Think about it this way: no investor, bank or supplier wants to review every single economic event in order to make a decision. They need a standardized format that will answer all of their fundamental questions: Are they profitable or losing money? How much money is the corporation making? Do they pay their bills on time? How high are their expenses?



Financial statements reflect the economic events of a corporation; including transactions such as stock dividends, payroll, operating expenses and debt. All transactions are journalized, meaning they are recorded as either credits (income) or debits (expenses). The financial statements then summarize the data in a format that enables users to make decisions.
 
The four most commonly prepared statements include the balance sheet, cash flow statement, income statement and statement of changes in equity. These documents can provide helpful insight into how the company manages their money.



The market capitalization, also known as market cap measures the value of all shares within the company. This value is calculated by multiplying the share value by the number of shares. The example above is for Microsoft, they have a huge market cap, classified as a 'mega cap' at $506.46 billion.



Every corporation wants to earn a profit, grow and remain solvent. Startups and small companies want to obtain additional capital to build their business while larger corporations may be looking expand. With any size business whether small, mid-sized or large; they need to be able to obtain additional capital and manage their operating costs.
 
While financial accounting involves the bookkeeping of all transaction records, financial statements report the important economic data that can be judged to make decisions. These decisions are wide ranging from issuing loans, investing in company shares, making changes internally and much more.
 
The financial statements provide the information that best represents how well a company is doing based on their income, expenses, assets and other economic activity. Instead of reviewing each individual transaction, the financial data is presented in an easy-to-read format that helps users navigate through the important pieces.



Accounting information is used both for internal and external users to make sound business decisions. The performance of a company is primarily measured by the data provided in their financial statements.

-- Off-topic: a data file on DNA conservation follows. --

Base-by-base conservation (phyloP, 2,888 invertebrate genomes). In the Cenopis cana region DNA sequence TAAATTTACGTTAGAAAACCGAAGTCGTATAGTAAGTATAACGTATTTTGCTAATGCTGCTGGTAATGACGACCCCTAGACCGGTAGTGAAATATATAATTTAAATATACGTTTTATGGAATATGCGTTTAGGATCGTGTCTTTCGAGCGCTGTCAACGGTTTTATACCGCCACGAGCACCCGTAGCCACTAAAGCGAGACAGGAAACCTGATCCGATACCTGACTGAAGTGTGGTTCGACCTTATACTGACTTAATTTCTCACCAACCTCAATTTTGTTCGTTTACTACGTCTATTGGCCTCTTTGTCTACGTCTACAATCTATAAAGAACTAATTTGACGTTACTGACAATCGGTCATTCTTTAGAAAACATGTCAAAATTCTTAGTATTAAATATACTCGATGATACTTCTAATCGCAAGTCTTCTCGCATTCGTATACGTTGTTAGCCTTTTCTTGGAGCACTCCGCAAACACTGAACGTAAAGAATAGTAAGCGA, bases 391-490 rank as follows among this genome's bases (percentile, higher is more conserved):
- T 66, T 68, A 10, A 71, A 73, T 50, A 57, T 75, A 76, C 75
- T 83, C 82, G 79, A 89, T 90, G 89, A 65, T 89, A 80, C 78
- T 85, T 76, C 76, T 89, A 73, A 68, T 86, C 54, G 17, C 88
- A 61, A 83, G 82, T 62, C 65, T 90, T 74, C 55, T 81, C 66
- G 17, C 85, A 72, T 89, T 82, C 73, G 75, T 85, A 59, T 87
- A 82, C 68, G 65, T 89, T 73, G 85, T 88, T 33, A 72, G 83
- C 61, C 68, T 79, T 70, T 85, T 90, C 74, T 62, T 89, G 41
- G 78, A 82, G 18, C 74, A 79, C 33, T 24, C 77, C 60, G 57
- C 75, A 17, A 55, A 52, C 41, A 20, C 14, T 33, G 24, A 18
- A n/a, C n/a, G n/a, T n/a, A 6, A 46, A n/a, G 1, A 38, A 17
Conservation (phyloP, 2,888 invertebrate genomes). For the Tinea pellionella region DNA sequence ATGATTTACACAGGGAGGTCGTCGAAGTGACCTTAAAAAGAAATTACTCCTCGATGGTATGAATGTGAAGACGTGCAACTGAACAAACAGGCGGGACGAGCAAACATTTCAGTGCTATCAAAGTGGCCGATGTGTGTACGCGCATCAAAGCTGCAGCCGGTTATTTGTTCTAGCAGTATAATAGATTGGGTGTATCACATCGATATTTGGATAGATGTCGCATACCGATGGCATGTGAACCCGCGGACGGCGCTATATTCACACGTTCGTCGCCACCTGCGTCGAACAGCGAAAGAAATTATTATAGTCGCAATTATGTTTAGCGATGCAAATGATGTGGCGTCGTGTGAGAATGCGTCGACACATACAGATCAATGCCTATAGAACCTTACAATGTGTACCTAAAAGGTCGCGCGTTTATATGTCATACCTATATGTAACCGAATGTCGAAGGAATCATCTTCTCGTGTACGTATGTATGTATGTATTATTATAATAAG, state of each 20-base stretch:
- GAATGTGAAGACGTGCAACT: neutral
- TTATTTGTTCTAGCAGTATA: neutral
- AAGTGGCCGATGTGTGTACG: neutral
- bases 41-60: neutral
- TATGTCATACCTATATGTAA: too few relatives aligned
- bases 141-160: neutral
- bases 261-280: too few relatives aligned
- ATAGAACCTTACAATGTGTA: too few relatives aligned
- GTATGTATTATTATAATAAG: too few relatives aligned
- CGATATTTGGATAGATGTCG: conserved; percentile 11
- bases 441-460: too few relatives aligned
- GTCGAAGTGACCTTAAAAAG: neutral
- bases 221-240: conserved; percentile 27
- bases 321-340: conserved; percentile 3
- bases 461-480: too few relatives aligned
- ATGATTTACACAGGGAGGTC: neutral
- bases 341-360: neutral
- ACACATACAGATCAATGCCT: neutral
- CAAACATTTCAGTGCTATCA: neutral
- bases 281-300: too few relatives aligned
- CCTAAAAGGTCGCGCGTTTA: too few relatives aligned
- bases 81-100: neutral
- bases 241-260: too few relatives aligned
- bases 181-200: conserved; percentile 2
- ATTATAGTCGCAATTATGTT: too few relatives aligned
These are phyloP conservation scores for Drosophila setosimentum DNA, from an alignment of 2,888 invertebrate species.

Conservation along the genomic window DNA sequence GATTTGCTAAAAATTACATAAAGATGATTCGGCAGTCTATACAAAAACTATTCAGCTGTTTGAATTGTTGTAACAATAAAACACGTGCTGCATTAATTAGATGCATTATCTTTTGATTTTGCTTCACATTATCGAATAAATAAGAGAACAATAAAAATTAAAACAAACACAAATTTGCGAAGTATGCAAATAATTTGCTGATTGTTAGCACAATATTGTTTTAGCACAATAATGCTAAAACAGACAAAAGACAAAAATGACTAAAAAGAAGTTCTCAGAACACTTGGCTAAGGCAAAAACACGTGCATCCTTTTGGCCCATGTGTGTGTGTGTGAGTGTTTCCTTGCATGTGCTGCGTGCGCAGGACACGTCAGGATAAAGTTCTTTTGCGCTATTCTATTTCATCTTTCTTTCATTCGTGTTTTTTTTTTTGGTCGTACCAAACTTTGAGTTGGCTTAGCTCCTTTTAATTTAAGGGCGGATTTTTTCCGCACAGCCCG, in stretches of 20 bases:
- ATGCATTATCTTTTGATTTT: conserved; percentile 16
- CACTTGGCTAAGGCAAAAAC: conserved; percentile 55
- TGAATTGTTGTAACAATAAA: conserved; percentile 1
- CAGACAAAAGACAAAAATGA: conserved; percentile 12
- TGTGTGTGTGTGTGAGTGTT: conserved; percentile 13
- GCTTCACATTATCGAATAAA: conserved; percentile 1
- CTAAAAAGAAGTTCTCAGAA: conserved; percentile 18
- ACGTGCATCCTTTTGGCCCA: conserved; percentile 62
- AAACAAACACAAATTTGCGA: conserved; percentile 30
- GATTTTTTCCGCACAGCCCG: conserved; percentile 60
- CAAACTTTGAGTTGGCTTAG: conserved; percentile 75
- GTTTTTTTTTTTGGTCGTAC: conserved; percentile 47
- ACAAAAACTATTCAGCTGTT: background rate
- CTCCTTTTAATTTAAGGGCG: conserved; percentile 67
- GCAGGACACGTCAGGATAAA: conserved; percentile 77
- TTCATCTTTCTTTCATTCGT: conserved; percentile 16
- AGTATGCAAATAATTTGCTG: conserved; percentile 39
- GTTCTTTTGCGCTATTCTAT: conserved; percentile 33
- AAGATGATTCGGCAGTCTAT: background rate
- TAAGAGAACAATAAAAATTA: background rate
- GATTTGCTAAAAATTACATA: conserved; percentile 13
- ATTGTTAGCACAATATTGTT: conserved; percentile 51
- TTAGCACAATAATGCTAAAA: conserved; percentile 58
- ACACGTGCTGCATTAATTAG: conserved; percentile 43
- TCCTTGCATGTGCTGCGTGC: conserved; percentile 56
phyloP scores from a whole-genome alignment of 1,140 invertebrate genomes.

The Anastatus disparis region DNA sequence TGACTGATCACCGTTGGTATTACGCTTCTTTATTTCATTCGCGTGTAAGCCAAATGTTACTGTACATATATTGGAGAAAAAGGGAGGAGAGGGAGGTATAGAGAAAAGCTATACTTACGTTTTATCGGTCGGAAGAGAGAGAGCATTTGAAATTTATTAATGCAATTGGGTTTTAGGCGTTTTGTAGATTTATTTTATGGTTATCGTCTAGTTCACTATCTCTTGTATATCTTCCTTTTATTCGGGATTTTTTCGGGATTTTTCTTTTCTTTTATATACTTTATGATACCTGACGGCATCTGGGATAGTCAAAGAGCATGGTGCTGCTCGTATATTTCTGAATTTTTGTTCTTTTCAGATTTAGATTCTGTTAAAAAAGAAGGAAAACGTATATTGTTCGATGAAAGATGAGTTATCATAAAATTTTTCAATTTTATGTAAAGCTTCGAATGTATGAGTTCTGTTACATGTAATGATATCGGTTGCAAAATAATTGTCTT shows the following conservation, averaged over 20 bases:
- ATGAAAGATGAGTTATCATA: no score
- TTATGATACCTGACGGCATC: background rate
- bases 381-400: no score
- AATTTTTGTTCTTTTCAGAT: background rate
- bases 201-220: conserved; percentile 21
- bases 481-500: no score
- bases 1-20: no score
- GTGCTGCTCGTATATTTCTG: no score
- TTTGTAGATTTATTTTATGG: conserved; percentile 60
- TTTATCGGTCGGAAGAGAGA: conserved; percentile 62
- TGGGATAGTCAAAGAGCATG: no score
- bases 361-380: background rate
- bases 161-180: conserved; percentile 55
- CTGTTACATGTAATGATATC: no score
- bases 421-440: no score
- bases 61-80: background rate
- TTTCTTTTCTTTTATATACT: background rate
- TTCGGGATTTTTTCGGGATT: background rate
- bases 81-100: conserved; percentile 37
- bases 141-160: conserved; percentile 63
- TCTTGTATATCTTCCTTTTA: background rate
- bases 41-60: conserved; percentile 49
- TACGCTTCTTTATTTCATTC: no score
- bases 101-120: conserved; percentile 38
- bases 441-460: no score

Internal users of financial accounting include the following parties:
 
Employees want to know that they have job security and opportunity for growth when working for a company. If a company is showing losses on their financial statements year after year, you may consider working for a company who is more profitable.
 
Management tracks the company's performance and decides on actionable measures to make improvements. At the top of the management chain is the Chief Financial Officer (CFO). This individual is responsible for managing the financial records of the corporation. Essentially, the CFO uses financial controls to build a strong foundation for the business while the owner analyzes the viability of their investment to drive future action.
 
As you can see in the income disclosure above for Microsoft's CFO, this position plays an integral role in the success of the business.



External users are the primary users of financial statements and include the following:
 
Suppliers want to analyze the cash flow of the corporation to ensure they will be paid for the inventory they provide. Purchase orders are paid out of accounts payable and suppliers must be able to issue credit terms to receive payment within a certain amount of time.
As an investor, if you plan on purchasing stocks in a corporation, you'd want to have assurance that you will see a return in the form of dividends or portfolio growth.
Venture capitalists and banks want to see proof that the debt will be repaid before issuing a loan. Essentially, they are looking for assurance that the company has the ability to pay their debts.